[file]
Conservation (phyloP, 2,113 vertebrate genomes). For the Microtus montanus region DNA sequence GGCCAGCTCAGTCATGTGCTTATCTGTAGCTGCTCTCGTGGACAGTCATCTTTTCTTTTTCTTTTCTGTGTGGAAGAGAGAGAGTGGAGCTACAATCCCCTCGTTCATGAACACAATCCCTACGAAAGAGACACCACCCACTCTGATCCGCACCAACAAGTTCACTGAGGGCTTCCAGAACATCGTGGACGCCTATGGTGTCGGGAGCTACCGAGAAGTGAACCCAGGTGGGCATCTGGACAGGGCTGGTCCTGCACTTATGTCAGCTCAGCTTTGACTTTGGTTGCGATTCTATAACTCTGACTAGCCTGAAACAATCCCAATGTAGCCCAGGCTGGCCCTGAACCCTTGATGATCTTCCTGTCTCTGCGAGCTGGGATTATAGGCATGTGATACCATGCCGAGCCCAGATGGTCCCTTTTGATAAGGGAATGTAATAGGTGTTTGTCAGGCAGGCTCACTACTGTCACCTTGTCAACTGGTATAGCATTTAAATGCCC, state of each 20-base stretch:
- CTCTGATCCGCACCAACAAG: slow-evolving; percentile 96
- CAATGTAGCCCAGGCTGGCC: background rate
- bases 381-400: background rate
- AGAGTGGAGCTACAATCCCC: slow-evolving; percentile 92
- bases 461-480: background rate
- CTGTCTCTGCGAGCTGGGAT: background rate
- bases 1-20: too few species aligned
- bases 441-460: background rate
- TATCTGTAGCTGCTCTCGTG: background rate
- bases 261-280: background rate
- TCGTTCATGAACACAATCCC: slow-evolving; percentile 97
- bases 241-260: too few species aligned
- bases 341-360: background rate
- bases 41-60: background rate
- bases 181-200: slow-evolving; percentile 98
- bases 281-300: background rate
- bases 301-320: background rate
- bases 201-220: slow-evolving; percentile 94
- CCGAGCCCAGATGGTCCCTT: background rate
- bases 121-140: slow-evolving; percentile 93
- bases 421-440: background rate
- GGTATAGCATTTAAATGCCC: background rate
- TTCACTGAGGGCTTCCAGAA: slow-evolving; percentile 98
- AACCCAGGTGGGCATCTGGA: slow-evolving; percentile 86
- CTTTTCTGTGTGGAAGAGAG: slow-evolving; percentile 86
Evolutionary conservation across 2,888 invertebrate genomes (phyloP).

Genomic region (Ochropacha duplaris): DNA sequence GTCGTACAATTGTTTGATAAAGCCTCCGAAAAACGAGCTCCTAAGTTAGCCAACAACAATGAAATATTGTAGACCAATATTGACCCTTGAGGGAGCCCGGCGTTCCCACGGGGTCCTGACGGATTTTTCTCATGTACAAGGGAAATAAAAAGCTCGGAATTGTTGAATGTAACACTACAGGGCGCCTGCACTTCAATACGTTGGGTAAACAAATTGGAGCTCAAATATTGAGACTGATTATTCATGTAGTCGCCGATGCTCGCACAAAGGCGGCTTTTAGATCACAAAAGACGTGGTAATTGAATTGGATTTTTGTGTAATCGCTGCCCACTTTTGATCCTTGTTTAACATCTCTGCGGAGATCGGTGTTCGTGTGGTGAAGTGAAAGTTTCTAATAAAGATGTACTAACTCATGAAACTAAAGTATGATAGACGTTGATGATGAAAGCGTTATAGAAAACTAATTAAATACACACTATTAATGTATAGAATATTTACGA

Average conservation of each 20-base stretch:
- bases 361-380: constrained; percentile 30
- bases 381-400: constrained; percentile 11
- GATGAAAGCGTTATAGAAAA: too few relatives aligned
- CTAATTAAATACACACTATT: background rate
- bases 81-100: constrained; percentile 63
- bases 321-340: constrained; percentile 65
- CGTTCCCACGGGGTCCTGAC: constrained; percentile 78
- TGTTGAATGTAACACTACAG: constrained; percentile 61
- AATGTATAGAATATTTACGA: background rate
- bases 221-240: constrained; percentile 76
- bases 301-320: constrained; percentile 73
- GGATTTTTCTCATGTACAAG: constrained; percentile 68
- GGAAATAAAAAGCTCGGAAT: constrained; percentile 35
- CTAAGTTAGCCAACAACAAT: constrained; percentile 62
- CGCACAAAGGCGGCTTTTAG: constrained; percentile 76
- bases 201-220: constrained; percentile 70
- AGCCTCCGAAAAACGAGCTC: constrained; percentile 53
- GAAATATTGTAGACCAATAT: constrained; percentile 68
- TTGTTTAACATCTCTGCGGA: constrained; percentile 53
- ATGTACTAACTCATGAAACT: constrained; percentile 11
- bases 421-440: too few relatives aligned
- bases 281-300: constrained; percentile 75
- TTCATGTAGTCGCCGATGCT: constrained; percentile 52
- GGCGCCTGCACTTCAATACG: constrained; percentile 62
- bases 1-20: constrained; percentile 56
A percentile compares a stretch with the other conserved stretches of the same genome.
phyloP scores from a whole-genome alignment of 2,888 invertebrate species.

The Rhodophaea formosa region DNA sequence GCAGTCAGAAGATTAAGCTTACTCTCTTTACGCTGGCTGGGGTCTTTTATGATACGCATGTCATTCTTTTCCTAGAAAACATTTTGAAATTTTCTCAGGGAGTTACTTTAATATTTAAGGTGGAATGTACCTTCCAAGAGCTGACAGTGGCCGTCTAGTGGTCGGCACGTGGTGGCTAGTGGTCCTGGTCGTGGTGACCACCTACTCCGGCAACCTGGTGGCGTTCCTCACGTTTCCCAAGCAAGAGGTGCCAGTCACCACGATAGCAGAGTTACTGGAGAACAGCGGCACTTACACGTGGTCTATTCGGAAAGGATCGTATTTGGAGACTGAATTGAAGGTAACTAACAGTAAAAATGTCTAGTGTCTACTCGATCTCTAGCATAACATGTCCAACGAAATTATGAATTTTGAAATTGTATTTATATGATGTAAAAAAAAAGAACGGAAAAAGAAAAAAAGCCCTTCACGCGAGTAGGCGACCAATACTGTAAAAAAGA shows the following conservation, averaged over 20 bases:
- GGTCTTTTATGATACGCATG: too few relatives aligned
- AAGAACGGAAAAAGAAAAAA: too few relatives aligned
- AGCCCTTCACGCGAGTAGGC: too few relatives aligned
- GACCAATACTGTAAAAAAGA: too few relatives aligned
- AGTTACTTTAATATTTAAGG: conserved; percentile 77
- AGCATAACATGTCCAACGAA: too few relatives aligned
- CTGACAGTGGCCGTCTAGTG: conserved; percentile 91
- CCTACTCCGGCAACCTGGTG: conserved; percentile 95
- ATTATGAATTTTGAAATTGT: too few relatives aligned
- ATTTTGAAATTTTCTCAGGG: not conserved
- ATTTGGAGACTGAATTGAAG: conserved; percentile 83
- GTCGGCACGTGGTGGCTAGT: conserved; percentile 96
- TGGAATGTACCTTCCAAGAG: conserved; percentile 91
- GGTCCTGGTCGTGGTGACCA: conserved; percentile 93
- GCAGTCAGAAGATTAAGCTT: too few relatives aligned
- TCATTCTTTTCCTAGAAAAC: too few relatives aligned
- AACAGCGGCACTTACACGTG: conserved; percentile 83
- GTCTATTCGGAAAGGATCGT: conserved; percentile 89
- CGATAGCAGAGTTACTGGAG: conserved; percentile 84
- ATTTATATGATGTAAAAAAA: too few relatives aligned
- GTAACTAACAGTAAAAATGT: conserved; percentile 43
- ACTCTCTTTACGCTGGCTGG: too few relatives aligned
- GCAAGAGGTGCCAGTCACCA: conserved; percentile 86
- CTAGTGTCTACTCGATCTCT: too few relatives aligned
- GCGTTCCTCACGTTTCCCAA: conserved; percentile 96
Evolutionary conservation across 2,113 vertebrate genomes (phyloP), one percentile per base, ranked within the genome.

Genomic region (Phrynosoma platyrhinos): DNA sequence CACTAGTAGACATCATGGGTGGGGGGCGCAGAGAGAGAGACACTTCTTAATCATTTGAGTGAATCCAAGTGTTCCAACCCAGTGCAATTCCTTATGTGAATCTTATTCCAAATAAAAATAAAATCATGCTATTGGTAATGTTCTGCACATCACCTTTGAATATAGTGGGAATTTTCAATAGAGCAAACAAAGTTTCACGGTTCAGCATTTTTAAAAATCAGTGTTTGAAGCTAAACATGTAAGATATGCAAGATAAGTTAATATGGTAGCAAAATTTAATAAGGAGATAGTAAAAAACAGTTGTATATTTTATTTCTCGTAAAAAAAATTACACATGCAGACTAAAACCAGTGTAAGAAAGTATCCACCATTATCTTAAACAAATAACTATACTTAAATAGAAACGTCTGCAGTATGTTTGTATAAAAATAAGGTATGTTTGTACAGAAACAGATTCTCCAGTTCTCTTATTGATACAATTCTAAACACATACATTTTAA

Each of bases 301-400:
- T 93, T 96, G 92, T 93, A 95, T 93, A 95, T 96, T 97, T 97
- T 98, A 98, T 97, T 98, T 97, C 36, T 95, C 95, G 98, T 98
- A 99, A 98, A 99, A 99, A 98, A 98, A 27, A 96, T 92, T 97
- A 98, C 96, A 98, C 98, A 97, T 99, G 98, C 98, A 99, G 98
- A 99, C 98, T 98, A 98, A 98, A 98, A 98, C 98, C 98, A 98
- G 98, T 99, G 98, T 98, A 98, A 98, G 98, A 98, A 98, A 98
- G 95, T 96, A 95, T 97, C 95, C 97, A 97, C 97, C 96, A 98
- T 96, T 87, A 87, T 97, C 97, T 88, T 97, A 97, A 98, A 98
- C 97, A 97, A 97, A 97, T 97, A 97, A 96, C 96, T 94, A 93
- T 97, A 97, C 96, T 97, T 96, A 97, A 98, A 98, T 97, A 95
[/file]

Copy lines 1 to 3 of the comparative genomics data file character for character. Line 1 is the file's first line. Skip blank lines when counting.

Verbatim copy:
Conservation (phyloP, 2,113 vertebrate genomes). For the Microtus montanus region DNA sequence GGCCAGCTCAGTCATGTGCTTATCTGTAGCTGCTCTCGTGGACAGTCATCTTTTCTTTTTCTTTTCTGTGTGGAAGAGAGAGAGTGGAGCTACAATCCCCTCGTTCATGAACACAATCCCTACGAAAGAGACACCACCCACTCTGATCCGCACCAACAAGTTCACTGAGGGCTTCCAGAACATCGTGGACGCCTATGGTGTCGGGAGCTACCGAGAAGTGAACCCAGGTGGGCATCTGGACAGGGCTGGTCCTGCACTTATGTCAGCTCAGCTTTGACTTTGGTTGCGATTCTATAACTCTGACTAGCCTGAAACAATCCCAATGTAGCCCAGGCTGGCCCTGAACCCTTGATGATCTTCCTGTCTCTGCGAGCTGGGATTATAGGCATGTGATACCATGCCGAGCCCAGATGGTCCCTTTTGATAAGGGAATGTAATAGGTGTTTGTCAGGCAGGCTCACTACTGTCACCTTGTCAACTGGTATAGCATTTAAATGCCC, state of each 20-base stretch:
- CTCTGATCCGCACCAACAAG: slow-evolving; percentile 96
- CAATGTAGCCCAGGCTGGCC: background rate